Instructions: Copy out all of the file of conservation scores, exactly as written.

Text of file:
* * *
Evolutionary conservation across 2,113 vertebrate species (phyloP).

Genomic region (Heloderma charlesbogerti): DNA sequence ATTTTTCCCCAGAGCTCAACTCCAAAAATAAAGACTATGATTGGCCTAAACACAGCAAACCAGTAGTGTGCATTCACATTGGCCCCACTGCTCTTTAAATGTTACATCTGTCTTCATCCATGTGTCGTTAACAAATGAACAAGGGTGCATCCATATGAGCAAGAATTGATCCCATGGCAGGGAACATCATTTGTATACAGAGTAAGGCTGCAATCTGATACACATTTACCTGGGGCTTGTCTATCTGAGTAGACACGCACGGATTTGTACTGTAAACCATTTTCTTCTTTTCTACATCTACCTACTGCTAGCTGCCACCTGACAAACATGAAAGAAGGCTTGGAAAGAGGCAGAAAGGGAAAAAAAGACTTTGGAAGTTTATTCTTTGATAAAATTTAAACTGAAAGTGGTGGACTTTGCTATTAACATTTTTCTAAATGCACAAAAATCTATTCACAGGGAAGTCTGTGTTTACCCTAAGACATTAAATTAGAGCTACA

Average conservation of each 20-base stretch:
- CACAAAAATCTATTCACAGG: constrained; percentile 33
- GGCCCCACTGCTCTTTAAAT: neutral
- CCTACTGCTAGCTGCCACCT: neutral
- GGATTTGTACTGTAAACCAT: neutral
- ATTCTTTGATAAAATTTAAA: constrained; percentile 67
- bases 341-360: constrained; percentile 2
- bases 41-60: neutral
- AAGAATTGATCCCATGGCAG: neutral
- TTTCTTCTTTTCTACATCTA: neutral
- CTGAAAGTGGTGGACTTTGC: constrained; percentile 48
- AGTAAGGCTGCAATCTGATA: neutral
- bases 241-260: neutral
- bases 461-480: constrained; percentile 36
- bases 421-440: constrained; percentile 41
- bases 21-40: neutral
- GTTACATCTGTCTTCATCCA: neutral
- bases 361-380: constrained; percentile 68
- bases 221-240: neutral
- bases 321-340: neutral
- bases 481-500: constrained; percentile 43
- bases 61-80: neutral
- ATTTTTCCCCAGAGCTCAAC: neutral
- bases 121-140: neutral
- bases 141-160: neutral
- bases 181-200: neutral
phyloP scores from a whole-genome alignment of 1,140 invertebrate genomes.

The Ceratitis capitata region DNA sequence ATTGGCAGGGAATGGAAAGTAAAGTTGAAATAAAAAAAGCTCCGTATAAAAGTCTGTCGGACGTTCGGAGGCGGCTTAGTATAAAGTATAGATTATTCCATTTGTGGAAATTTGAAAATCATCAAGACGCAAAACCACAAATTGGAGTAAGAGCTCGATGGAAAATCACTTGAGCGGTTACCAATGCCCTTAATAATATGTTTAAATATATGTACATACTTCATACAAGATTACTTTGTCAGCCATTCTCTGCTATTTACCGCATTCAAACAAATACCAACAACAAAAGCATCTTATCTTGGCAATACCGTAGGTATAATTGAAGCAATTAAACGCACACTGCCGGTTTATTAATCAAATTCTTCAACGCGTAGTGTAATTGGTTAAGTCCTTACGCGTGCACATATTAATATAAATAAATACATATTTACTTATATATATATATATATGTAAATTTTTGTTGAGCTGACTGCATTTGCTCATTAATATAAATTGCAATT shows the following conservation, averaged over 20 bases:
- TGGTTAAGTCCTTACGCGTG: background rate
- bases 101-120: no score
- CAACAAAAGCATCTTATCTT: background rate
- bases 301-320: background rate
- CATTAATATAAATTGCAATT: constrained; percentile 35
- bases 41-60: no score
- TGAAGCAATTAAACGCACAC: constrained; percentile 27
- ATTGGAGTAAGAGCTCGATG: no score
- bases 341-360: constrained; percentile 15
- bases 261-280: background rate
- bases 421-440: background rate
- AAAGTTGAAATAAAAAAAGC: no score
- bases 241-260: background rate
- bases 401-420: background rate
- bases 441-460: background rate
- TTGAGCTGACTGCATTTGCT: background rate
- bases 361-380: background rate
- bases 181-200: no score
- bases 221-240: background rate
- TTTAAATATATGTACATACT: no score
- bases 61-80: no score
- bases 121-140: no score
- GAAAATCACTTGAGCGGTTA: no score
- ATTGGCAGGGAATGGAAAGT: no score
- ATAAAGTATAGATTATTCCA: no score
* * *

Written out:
Evolutionary conservation across 2,113 vertebrate species (phyloP).

Genomic region (Heloderma charlesbogerti): DNA sequence ATTTTTCCCCAGAGCTCAACTCCAAAAATAAAGACTATGATTGGCCTAAACACAGCAAACCAGTAGTGTGCATTCACATTGGCCCCACTGCTCTTTAAATGTTACATCTGTCTTCATCCATGTGTCGTTAACAAATGAACAAGGGTGCATCCATATGAGCAAGAATTGATCCCATGGCAGGGAACATCATTTGTATACAGAGTAAGGCTGCAATCTGATACACATTTACCTGGGGCTTGTCTATCTGAGTAGACACGCACGGATTTGTACTGTAAACCATTTTCTTCTTTTCTACATCTACCTACTGCTAGCTGCCACCTGACAAACATGAAAGAAGGCTTGGAAAGAGGCAGAAAGGGAAAAAAAGACTTTGGAAGTTTATTCTTTGATAAAATTTAAACTGAAAGTGGTGGACTTTGCTATTAACATTTTTCTAAATGCACAAAAATCTATTCACAGGGAAGTCTGTGTTTACCCTAAGACATTAAATTAGAGCTACA

Average conservation of each 20-base stretch:
- CACAAAAATCTATTCACAGG: constrained; percentile 33
- GGCCCCACTGCTCTTTAAAT: neutral
- CCTACTGCTAGCTGCCACCT: neutral
- GGATTTGTACTGTAAACCAT: neutral
- ATTCTTTGATAAAATTTAAA: constrained; percentile 67
- bases 341-360: constrained; percentile 2
- bases 41-60: neutral
- AAGAATTGATCCCATGGCAG: neutral
- TTTCTTCTTTTCTACATCTA: neutral
- CTGAAAGTGGTGGACTTTGC: constrained; percentile 48
- AGTAAGGCTGCAATCTGATA: neutral
- bases 241-260: neutral
- bases 461-480: constrained; percentile 36
- bases 421-440: constrained; percentile 41
- bases 21-40: neutral
- GTTACATCTGTCTTCATCCA: neutral
- bases 361-380: constrained; percentile 68
- bases 221-240: neutral
- bases 321-340: neutral
- bases 481-500: constrained; percentile 43
- bases 61-80: neutral
- ATTTTTCCCCAGAGCTCAAC: neutral
- bases 121-140: neutral
- bases 141-160: neutral
- bases 181-200: neutral
phyloP scores from a whole-genome alignment of 1,140 invertebrate genomes.

The Ceratitis capitata region DNA sequence ATTGGCAGGGAATGGAAAGTAAAGTTGAAATAAAAAAAGCTCCGTATAAAAGTCTGTCGGACGTTCGGAGGCGGCTTAGTATAAAGTATAGATTATTCCATTTGTGGAAATTTGAAAATCATCAAGACGCAAAACCACAAATTGGAGTAAGAGCTCGATGGAAAATCACTTGAGCGGTTACCAATGCCCTTAATAATATGTTTAAATATATGTACATACTTCATACAAGATTACTTTGTCAGCCATTCTCTGCTATTTACCGCATTCAAACAAATACCAACAACAAAAGCATCTTATCTTGGCAATACCGTAGGTATAATTGAAGCAATTAAACGCACACTGCCGGTTTATTAATCAAATTCTTCAACGCGTAGTGTAATTGGTTAAGTCCTTACGCGTGCACATATTAATATAAATAAATACATATTTACTTATATATATATATATATGTAAATTTTTGTTGAGCTGACTGCATTTGCTCATTAATATAAATTGCAATT shows the following conservation, averaged over 20 bases:
- TGGTTAAGTCCTTACGCGTG: background rate
- bases 101-120: no score
- CAACAAAAGCATCTTATCTT: background rate
- bases 301-320: background rate
- CATTAATATAAATTGCAATT: constrained; percentile 35
- bases 41-60: no score
- TGAAGCAATTAAACGCACAC: constrained; percentile 27
- ATTGGAGTAAGAGCTCGATG: no score
- bases 341-360: constrained; percentile 15
- bases 261-280: background rate
- bases 421-440: background rate
- AAAGTTGAAATAAAAAAAGC: no score
- bases 241-260: background rate
- bases 401-420: background rate
- bases 441-460: background rate
- TTGAGCTGACTGCATTTGCT: background rate
- bases 361-380: background rate
- bases 181-200: no score
- bases 221-240: background rate
- TTTAAATATATGTACATACT: no score
- bases 61-80: no score
- bases 121-140: no score
- GAAAATCACTTGAGCGGTTA: no score
- ATTGGCAGGGAATGGAAAGT: no score
- ATAAAGTATAGATTATTCCA: no score